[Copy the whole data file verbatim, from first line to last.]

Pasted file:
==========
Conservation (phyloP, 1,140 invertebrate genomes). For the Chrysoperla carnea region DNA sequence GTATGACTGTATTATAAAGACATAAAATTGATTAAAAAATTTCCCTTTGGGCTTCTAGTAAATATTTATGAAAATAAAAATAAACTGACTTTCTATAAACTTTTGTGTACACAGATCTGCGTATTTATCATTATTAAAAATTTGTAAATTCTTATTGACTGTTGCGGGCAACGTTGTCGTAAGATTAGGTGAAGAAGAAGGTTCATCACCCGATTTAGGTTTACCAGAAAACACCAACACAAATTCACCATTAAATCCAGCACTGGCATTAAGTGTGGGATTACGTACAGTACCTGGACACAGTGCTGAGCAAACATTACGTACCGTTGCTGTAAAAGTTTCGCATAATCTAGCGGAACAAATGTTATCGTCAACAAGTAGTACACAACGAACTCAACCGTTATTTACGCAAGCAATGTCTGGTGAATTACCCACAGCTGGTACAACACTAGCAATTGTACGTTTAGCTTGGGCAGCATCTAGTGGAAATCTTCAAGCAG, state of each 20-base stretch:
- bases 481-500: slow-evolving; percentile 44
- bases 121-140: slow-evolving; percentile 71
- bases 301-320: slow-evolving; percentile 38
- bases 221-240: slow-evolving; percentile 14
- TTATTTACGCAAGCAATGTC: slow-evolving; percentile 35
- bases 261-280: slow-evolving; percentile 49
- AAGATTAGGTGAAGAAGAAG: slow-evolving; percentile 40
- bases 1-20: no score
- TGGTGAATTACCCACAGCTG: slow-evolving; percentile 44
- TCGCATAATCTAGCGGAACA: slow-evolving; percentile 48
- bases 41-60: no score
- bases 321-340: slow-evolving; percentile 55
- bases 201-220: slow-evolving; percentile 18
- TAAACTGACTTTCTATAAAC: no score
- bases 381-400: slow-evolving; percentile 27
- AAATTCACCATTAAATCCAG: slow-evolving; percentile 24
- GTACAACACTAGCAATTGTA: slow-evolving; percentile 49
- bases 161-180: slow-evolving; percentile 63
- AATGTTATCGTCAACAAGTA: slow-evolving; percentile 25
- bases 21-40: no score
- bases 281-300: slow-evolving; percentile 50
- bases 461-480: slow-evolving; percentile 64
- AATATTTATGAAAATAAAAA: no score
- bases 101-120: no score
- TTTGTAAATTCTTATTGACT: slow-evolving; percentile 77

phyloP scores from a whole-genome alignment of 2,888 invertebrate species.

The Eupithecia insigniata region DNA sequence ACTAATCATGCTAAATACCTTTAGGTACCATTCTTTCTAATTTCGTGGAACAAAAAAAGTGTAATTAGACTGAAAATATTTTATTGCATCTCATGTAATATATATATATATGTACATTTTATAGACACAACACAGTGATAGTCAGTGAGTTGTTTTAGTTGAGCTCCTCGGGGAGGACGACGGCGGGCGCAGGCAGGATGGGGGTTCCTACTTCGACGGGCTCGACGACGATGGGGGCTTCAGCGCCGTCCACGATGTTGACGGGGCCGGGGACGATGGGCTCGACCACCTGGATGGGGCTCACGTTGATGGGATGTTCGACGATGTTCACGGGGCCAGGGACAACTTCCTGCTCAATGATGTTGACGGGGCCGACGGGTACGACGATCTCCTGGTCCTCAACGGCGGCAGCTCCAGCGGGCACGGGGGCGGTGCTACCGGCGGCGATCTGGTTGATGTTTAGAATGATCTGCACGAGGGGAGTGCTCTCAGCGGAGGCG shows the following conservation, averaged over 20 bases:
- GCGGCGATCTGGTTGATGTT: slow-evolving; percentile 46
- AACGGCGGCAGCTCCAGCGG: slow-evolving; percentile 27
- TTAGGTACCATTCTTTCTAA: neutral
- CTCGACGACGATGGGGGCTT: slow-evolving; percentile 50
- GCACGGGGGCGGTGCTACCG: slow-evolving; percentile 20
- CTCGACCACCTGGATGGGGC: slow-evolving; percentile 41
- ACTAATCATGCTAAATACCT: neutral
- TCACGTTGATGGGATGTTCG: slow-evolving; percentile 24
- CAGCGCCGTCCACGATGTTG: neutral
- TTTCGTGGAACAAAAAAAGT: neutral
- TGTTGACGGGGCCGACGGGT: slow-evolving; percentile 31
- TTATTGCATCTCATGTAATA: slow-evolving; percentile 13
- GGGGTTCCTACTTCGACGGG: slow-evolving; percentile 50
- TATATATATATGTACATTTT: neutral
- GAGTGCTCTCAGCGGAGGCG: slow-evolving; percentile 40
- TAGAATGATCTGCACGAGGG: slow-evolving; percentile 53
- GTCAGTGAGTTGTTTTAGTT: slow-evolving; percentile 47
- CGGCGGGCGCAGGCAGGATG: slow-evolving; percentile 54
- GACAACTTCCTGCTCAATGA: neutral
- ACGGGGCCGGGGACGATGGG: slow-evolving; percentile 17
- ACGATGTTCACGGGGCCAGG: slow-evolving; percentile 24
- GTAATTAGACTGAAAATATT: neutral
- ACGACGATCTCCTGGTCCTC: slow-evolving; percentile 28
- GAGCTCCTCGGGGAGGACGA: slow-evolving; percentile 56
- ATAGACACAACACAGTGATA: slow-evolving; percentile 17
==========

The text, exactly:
Conservation (phyloP, 1,140 invertebrate genomes). For the Chrysoperla carnea region DNA sequence GTATGACTGTATTATAAAGACATAAAATTGATTAAAAAATTTCCCTTTGGGCTTCTAGTAAATATTTATGAAAATAAAAATAAACTGACTTTCTATAAACTTTTGTGTACACAGATCTGCGTATTTATCATTATTAAAAATTTGTAAATTCTTATTGACTGTTGCGGGCAACGTTGTCGTAAGATTAGGTGAAGAAGAAGGTTCATCACCCGATTTAGGTTTACCAGAAAACACCAACACAAATTCACCATTAAATCCAGCACTGGCATTAAGTGTGGGATTACGTACAGTACCTGGACACAGTGCTGAGCAAACATTACGTACCGTTGCTGTAAAAGTTTCGCATAATCTAGCGGAACAAATGTTATCGTCAACAAGTAGTACACAACGAACTCAACCGTTATTTACGCAAGCAATGTCTGGTGAATTACCCACAGCTGGTACAACACTAGCAATTGTACGTTTAGCTTGGGCAGCATCTAGTGGAAATCTTCAAGCAG, state of each 20-base stretch:
- bases 481-500: slow-evolving; percentile 44
- bases 121-140: slow-evolving; percentile 71
- bases 301-320: slow-evolving; percentile 38
- bases 221-240: slow-evolving; percentile 14
- TTATTTACGCAAGCAATGTC: slow-evolving; percentile 35
- bases 261-280: slow-evolving; percentile 49
- AAGATTAGGTGAAGAAGAAG: slow-evolving; percentile 40
- bases 1-20: no score
- TGGTGAATTACCCACAGCTG: slow-evolving; percentile 44
- TCGCATAATCTAGCGGAACA: slow-evolving; percentile 48
- bases 41-60: no score
- bases 321-340: slow-evolving; percentile 55
- bases 201-220: slow-evolving; percentile 18
- TAAACTGACTTTCTATAAAC: no score
- bases 381-400: slow-evolving; percentile 27
- AAATTCACCATTAAATCCAG: slow-evolving; percentile 24
- GTACAACACTAGCAATTGTA: slow-evolving; percentile 49
- bases 161-180: slow-evolving; percentile 63
- AATGTTATCGTCAACAAGTA: slow-evolving; percentile 25
- bases 21-40: no score
- bases 281-300: slow-evolving; percentile 50
- bases 461-480: slow-evolving; percentile 64
- AATATTTATGAAAATAAAAA: no score
- bases 101-120: no score
- TTTGTAAATTCTTATTGACT: slow-evolving; percentile 77

phyloP scores from a whole-genome alignment of 2,888 invertebrate species.

The Eupithecia insigniata region DNA sequence ACTAATCATGCTAAATACCTTTAGGTACCATTCTTTCTAATTTCGTGGAACAAAAAAAGTGTAATTAGACTGAAAATATTTTATTGCATCTCATGTAATATATATATATATGTACATTTTATAGACACAACACAGTGATAGTCAGTGAGTTGTTTTAGTTGAGCTCCTCGGGGAGGACGACGGCGGGCGCAGGCAGGATGGGGGTTCCTACTTCGACGGGCTCGACGACGATGGGGGCTTCAGCGCCGTCCACGATGTTGACGGGGCCGGGGACGATGGGCTCGACCACCTGGATGGGGCTCACGTTGATGGGATGTTCGACGATGTTCACGGGGCCAGGGACAACTTCCTGCTCAATGATGTTGACGGGGCCGACGGGTACGACGATCTCCTGGTCCTCAACGGCGGCAGCTCCAGCGGGCACGGGGGCGGTGCTACCGGCGGCGATCTGGTTGATGTTTAGAATGATCTGCACGAGGGGAGTGCTCTCAGCGGAGGCG shows the following conservation, averaged over 20 bases:
- GCGGCGATCTGGTTGATGTT: slow-evolving; percentile 46
- AACGGCGGCAGCTCCAGCGG: slow-evolving; percentile 27
- TTAGGTACCATTCTTTCTAA: neutral
- CTCGACGACGATGGGGGCTT: slow-evolving; percentile 50
- GCACGGGGGCGGTGCTACCG: slow-evolving; percentile 20
- CTCGACCACCTGGATGGGGC: slow-evolving; percentile 41
- ACTAATCATGCTAAATACCT: neutral
- TCACGTTGATGGGATGTTCG: slow-evolving; percentile 24
- CAGCGCCGTCCACGATGTTG: neutral
- TTTCGTGGAACAAAAAAAGT: neutral
- TGTTGACGGGGCCGACGGGT: slow-evolving; percentile 31
- TTATTGCATCTCATGTAATA: slow-evolving; percentile 13
- GGGGTTCCTACTTCGACGGG: slow-evolving; percentile 50
- TATATATATATGTACATTTT: neutral
- GAGTGCTCTCAGCGGAGGCG: slow-evolving; percentile 40
- TAGAATGATCTGCACGAGGG: slow-evolving; percentile 53
- GTCAGTGAGTTGTTTTAGTT: slow-evolving; percentile 47
- CGGCGGGCGCAGGCAGGATG: slow-evolving; percentile 54
- GACAACTTCCTGCTCAATGA: neutral
- ACGGGGCCGGGGACGATGGG: slow-evolving; percentile 17
- ACGATGTTCACGGGGCCAGG: slow-evolving; percentile 24
- GTAATTAGACTGAAAATATT: neutral
- ACGACGATCTCCTGGTCCTC: slow-evolving; percentile 28
- GAGCTCCTCGGGGAGGACGA: slow-evolving; percentile 56
- ATAGACACAACACAGTGATA: slow-evolving; percentile 17